In concluding, he added, "May God bless Lebanon and all the Lebanese! May he never cease to draw them to himself so as to offer them a share in his eternal life! May he fill them with his joy, his peace and his light! May God bless all the Middle East! Upon all of you, I affectionately invoke abundant divine blessings. « لِيُبَارِك الربُّ جميعَكُم » - God bless you all!"

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    See also

    03/01/2013 LEBANON
    Benedict XVI's trip to Lebanon, the highlight of 2012
    The year that just ended is full of lights and shadows. Connected to the war in Syria, the darkest one is the attack against Wissam el-Hassan. The pope's message of hope was a moment of "happiness and grace". Lebanon's glory is tied to the "cross" and its suffering. Christians and Muslims must make a joint effort.

    21/12/2010 VATICAN - MIDDLE EAST
    Benedict XVI Reflects on the Middle East Synod
    In his address to the Roman Curia, the Pontiff underlined communion with the Orthodox, the richness of Eastern traditions and the urgent need to reject violence in the context of tension in the Middle East. A comment from the scholar of Islam Fr. Samir (Part One).

    10/12/2009 VATICAN - MIDDLE EAST
    Fr. Samir: Disappearance of Churches of the Middle East, a tragedy for Christians and Muslims
    The Synod of the Churches in the Middle East called by the pope for October 2010, will seek to highlight their difficult external situation and many internal problems. The biggest plague is emigration, which erases the mission of Christians. If Christians disappear from the Middle East, it will also create problems for Islam.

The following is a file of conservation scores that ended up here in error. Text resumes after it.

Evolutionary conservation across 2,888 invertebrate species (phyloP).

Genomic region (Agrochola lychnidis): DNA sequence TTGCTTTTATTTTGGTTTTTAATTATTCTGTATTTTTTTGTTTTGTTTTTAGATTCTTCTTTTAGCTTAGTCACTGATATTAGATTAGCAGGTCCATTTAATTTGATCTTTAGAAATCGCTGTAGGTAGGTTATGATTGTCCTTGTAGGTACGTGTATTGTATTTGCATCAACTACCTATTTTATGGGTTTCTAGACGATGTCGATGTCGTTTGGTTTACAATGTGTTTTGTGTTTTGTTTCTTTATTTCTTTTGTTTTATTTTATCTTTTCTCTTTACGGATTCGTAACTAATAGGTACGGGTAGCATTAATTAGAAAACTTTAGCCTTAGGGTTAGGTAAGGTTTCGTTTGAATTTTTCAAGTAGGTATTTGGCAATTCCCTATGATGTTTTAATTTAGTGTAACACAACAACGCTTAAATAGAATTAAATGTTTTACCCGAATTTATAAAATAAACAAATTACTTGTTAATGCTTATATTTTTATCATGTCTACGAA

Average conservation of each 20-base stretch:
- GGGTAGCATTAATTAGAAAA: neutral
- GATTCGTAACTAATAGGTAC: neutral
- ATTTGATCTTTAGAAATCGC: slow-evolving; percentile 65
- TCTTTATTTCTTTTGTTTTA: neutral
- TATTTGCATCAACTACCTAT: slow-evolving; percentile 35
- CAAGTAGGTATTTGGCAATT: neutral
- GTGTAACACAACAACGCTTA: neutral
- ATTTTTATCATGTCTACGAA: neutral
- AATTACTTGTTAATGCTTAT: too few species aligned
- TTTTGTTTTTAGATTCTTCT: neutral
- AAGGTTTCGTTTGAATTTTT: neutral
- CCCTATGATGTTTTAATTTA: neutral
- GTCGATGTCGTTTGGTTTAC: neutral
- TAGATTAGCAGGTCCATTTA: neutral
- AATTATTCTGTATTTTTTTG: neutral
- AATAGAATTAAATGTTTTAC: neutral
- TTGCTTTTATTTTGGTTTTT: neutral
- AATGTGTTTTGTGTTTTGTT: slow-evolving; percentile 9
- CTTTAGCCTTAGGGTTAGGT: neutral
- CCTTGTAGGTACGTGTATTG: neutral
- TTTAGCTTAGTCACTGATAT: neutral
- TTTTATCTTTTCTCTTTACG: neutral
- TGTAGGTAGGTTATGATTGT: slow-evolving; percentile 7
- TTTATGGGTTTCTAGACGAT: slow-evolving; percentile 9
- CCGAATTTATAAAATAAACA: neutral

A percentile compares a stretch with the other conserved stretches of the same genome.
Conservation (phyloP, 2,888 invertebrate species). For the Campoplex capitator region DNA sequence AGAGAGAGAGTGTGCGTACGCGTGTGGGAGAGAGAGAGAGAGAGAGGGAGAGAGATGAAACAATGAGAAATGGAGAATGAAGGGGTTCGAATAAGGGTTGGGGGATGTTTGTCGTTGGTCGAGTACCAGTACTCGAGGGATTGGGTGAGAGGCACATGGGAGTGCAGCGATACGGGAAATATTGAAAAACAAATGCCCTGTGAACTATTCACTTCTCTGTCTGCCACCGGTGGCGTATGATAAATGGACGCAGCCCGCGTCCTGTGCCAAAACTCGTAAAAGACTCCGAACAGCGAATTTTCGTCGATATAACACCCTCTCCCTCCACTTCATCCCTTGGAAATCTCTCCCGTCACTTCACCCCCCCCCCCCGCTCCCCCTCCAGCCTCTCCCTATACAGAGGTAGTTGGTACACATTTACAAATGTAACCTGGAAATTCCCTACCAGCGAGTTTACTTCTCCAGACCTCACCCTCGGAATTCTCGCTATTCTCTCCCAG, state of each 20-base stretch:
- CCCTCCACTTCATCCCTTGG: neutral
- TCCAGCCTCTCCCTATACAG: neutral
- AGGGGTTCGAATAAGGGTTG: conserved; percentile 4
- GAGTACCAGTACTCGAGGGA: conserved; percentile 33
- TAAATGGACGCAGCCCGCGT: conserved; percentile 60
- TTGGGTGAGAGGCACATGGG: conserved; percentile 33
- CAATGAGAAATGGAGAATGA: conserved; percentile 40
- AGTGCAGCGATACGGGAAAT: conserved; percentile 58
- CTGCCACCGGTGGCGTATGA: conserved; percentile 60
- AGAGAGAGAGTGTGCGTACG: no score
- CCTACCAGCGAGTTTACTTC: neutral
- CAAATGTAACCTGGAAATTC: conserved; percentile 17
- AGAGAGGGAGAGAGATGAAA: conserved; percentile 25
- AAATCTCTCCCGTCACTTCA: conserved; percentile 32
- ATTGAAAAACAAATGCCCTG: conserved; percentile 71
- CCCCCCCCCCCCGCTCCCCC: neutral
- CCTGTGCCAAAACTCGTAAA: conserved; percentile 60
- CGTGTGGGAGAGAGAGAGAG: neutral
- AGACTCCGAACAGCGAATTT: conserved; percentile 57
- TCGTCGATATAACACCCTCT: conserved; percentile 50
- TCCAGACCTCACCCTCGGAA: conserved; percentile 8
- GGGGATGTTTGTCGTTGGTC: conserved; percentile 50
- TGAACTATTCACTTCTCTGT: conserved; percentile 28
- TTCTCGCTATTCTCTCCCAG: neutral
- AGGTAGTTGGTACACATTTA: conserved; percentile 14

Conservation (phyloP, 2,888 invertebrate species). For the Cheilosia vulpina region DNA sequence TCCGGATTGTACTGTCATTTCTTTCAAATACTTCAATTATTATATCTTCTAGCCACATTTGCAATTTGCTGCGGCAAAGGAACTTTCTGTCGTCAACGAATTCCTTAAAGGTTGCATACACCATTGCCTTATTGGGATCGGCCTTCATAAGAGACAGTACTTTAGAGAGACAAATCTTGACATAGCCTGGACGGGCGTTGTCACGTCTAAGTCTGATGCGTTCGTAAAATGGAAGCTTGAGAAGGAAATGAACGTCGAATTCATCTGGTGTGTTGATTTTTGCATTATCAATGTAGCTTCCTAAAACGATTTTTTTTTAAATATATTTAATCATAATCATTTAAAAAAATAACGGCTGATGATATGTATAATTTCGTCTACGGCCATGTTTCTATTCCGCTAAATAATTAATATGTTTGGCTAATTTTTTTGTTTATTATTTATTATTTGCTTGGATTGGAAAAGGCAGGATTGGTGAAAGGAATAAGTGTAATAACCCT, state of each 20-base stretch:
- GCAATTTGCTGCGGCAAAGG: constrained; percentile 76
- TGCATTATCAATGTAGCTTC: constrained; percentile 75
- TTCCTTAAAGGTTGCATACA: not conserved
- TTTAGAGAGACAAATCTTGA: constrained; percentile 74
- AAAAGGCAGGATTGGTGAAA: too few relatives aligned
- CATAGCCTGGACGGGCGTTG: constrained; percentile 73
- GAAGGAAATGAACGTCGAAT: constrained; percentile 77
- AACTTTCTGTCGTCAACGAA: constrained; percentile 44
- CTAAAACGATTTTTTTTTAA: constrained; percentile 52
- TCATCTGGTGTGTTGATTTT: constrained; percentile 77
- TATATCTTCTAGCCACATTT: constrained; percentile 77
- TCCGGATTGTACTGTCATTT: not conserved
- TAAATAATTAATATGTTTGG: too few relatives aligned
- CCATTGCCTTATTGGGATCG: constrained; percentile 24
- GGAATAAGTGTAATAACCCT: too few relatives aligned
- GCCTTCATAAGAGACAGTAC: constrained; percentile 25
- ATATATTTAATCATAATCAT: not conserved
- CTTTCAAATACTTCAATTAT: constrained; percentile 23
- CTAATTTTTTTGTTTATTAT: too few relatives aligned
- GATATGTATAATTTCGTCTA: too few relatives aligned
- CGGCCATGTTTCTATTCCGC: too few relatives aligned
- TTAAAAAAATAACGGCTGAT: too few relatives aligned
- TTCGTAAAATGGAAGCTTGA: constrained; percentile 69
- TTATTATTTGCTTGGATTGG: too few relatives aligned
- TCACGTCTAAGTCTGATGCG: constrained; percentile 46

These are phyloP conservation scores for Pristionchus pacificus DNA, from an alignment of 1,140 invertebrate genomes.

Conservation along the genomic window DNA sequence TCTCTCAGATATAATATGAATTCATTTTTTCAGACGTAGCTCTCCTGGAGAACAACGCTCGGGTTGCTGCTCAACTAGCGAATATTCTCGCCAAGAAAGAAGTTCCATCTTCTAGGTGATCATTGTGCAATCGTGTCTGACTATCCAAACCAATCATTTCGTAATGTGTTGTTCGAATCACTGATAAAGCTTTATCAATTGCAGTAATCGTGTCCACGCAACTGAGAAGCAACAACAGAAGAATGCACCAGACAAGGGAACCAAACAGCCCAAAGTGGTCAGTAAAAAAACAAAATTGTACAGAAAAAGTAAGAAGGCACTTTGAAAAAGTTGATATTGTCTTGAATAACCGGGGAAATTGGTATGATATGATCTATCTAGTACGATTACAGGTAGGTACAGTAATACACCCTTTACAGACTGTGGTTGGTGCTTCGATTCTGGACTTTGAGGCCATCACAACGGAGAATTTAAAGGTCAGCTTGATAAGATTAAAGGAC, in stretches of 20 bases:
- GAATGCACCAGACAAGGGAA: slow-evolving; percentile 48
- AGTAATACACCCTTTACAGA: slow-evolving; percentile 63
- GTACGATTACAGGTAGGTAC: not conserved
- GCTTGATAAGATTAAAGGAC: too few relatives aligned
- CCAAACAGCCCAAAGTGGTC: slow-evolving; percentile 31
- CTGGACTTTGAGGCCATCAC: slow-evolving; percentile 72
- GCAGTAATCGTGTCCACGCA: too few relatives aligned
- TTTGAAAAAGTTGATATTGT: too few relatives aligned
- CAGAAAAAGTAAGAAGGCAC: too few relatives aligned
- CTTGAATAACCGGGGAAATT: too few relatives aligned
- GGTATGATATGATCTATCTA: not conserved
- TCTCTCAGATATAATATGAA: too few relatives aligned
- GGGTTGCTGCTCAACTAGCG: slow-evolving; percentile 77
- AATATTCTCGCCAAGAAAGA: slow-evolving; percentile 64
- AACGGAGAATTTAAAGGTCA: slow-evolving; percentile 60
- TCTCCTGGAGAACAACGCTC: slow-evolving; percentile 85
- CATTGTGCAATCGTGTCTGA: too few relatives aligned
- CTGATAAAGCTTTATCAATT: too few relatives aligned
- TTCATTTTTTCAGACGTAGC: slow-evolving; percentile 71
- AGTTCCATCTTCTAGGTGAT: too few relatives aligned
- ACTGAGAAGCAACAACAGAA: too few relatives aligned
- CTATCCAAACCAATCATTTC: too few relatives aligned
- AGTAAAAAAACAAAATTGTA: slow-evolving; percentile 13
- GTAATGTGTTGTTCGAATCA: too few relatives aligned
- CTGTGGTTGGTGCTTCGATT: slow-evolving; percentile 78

22/12/2010 VATICAN - MIDDLE EAST
    Benedict XVI and the Synod: dialogue and forgiveness in the face of violence
    The Pope spoke for the first time about «Christianophobia» and reiterated the fact that violence runs counter to God and counter to Reason. Islamic terrorism is ideological blindness. Gratitude for expressions of solidarity from the Muslim world. The path of the Church and the Synod is a path of dialogue and forgiveness: there can be no peace without justice and no justice without forgiveness. A comment from the scholar of Islam Fr. Samir (Part Two).

    19/01/2010 VATICAN-MIDDLE EAST
    Churches of the Middle East: witnesses of Jesus in a world with more shadows than lights
    The working document of the Synod for the Middle East outlines the situation of Christians in the region and their future prospects. Life in Muslim countries as non-citizens, and while political Islam is growing. The need for ecumenical dialogue. The difficulties of Christians living in Arab countries and relations with the Jewish world.